S: Obviously has a strong sour, funky, dirty smell but also has a very potent slightly sweet, tart grapefruit like smell that provides nice balance to the funkiness.
T: I was just eating some nice, tart winesap apples this afternoon so my first drink of course reminds me of them. Immediately there is a sour apple/grapefruit flavor, but then in the body some more sweetness comes through before finishing very funky and earthy. Nice complex range of flavors and interesting balance of tart, sour and sweet flavors throughout.
M: Amazingly crisp and light in the mouth, with a very high level of carbonation. Despite sour and tartness this very smooth and refreshing.
D: Amazing gueze, I love drinking this, however, there is so much sourness and tart that lingers in the finish and complexity in the body that this is something best enjoyed slowly and on special occasions.

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Photo of Halcyondays
4.44/5  rDev +2.3%
look: 3.5 | smell: 4.5 | taste: 4.5 | feel: 4.5 | overall: 4.5

12.7 oz. bottle, bottled 12/10/09,

A: Pours an opaque burnt orange with a solid though hissing fizzy head.

S: Classic gueuze smell. Lots of horse blanket/funky Brett, fermented lemon juice and orange peel.

T: Lactic acidity dominates, great flavour with a lot of funky, post-ripe lemons and oranges. Interesting copper/penny note at the finish. Very tasty.

M: Above average acidity in the style, light-bodied, soft carbonation, acidic aftertaste.

D: A very good lambic beer, well made. At $11 a bottle, I'd rather have Boon or Cantillon at a lesser price point, nevertheless, great beer.

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Photo of BlackHaddock
3.47/5  rDev -20%
look: 3 | smell: 3.5 | taste: 3.5 | feel: 3.5 | overall: 3.5

Green 37.5cl bottle: best before 9th Dec 2019. Poured carefully into two old 'Home Ales' half-pint countryman tankards on 3rd Nov 2012.

Almost clear old gold to new golden in colour, no real head to talk about.

The smell and taste reminded me of good quality scrumpy, cooking apples, baking powder and Bicarbonate of Soda: very acidic. I actually thought this was OK and drinkable compared to others in this style.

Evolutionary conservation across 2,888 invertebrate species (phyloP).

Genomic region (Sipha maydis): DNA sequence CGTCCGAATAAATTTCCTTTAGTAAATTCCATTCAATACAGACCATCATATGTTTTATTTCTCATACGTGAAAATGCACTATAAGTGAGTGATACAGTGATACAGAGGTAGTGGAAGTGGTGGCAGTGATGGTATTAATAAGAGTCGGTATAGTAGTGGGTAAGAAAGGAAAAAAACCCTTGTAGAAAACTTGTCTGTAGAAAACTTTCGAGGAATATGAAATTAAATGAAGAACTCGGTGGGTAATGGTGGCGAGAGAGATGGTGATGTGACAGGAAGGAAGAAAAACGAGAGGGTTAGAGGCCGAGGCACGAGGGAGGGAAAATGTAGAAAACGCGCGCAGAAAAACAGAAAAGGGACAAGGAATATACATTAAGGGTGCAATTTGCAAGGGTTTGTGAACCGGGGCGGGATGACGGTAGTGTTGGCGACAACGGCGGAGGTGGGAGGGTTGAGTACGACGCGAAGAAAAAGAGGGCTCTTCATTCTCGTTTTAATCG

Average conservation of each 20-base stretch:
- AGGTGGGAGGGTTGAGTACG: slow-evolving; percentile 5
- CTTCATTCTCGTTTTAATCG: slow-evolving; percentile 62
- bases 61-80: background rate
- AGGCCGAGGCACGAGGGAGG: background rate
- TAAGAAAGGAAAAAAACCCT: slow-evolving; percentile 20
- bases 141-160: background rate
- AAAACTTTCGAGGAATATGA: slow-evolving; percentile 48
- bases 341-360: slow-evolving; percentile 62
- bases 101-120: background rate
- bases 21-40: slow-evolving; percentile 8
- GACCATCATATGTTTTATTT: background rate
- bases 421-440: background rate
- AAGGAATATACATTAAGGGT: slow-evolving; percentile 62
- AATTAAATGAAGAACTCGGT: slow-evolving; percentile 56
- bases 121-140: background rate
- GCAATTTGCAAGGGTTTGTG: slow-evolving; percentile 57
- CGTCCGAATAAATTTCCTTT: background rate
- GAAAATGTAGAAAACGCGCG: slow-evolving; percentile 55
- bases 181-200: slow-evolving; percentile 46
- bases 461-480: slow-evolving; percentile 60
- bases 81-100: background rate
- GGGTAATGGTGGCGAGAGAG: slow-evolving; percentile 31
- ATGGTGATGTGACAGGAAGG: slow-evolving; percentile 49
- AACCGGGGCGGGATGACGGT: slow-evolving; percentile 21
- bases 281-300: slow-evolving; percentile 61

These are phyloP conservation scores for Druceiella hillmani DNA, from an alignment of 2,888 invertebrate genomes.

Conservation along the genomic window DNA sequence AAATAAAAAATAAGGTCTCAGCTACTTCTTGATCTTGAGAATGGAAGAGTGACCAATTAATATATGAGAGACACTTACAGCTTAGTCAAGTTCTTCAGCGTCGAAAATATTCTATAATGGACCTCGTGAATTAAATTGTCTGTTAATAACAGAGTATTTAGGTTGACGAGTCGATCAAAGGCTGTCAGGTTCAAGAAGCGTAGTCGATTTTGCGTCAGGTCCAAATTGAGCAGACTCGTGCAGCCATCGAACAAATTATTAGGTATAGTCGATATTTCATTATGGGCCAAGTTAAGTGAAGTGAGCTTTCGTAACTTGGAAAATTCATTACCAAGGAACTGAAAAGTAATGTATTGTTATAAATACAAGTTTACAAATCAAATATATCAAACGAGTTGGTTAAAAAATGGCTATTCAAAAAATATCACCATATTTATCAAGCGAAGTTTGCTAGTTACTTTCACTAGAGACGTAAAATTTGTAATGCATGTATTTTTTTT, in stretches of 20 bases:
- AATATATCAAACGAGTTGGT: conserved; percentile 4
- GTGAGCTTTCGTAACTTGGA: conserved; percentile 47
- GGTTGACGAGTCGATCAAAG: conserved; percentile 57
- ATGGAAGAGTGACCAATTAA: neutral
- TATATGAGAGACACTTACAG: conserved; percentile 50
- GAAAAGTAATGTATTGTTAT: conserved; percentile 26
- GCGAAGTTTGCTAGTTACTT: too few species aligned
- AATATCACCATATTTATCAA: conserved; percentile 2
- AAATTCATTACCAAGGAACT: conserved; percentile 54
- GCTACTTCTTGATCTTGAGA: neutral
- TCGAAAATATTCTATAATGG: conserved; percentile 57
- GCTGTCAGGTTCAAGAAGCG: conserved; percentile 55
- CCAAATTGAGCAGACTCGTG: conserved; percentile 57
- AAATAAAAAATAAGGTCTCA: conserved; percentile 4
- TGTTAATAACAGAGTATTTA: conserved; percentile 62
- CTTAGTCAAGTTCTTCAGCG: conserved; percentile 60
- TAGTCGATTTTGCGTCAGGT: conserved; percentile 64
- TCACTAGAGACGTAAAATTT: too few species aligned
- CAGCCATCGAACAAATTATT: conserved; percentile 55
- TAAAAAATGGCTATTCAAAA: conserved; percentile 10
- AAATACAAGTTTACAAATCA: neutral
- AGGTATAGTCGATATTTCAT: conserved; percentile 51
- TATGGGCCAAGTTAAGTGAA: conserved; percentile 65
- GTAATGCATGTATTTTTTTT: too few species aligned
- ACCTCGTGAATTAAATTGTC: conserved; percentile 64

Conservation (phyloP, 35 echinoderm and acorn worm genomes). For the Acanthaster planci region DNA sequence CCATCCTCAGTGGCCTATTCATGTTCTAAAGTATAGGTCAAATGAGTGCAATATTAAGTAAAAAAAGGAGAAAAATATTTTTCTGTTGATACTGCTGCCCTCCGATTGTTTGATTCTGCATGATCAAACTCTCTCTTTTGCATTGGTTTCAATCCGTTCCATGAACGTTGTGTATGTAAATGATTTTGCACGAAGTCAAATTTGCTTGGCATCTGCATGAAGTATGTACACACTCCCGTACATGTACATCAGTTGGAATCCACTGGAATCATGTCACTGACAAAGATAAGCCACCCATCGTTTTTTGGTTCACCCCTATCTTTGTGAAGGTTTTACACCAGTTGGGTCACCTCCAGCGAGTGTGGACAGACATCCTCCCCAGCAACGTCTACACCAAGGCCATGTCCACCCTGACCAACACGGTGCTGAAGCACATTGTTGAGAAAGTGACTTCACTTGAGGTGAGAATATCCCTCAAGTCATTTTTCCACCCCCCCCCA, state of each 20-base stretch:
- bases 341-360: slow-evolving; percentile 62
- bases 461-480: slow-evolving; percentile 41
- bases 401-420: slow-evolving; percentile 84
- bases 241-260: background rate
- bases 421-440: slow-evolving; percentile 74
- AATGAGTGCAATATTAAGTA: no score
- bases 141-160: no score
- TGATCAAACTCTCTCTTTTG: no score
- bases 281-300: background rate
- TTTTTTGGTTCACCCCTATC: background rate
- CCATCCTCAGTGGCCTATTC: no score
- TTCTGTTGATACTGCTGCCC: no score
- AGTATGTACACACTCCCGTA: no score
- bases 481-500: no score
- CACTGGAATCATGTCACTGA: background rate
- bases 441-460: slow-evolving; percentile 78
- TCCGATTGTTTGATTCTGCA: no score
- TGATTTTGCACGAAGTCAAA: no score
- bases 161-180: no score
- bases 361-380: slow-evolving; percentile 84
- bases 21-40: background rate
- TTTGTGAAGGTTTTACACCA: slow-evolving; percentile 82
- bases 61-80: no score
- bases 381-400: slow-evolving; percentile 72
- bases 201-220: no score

Try as I might, this style of brewing/bottling and blending still leaves me unimpressed somewhat. I want to embrace the idea of Lambic beers and Geuze but struggle to feel the wonderous excitment other 'beer geeks' get from having beers from this stable or other Lambic breweries.

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Photo of Derek
4.47/5  rDev +3%
look: 4 | smell: 4.5 | taste: 4.5 | feel: 4.5 | overall: 4.5

Bottled Nov. 30, 2005.

A: Hazy orange-brown with an off-white head, some retention & leg/lace.

S: Lactic sourness, cider, leather and a bit of horse. Very nice.

T: Very nice brett. presence (horsey, earthy minerals, leather & a little barnyard), reasonable lactic sourness, slightly woody, slight hints of cider vinegar. Nicely blended.

M: Light to moderate body has a slight acidity, dry finish (not very puckering).

D: Very drinkable for the style.

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Photo of Evil_Pidde
4.05/5  rDev -6.7%
look: 4 | smell: 4 | taste: 4 | feel: 4.5 | overall: 4

A: This beer is golden with hints of red. The compact creamy white head fills the glass at first, then slowly sinks into decent lacings.

S: Black powder galore - brettanomyces! Very dry smell. Green apples.

T: Dry! just like a nice Geueze shold be. Green apples. Gundpowder from the brett. Acidic and citric.

M: Long dry aftertaste, bitter. Body is medium and carbonation is non-excistant.

O: A Geueze is Geueze - I still havn't had a bad one. This one is no exception.

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Photo of HopHead84
4.5/5  rDev +3.7%
look: 4.5 | smell: 4.5 | taste: 4.5 | feel: 4.5 | overall: 4.5

1999 Vintage:

Pours a nebulous golden with a tremendous white head that is cavernous as it recedes. Retention is good.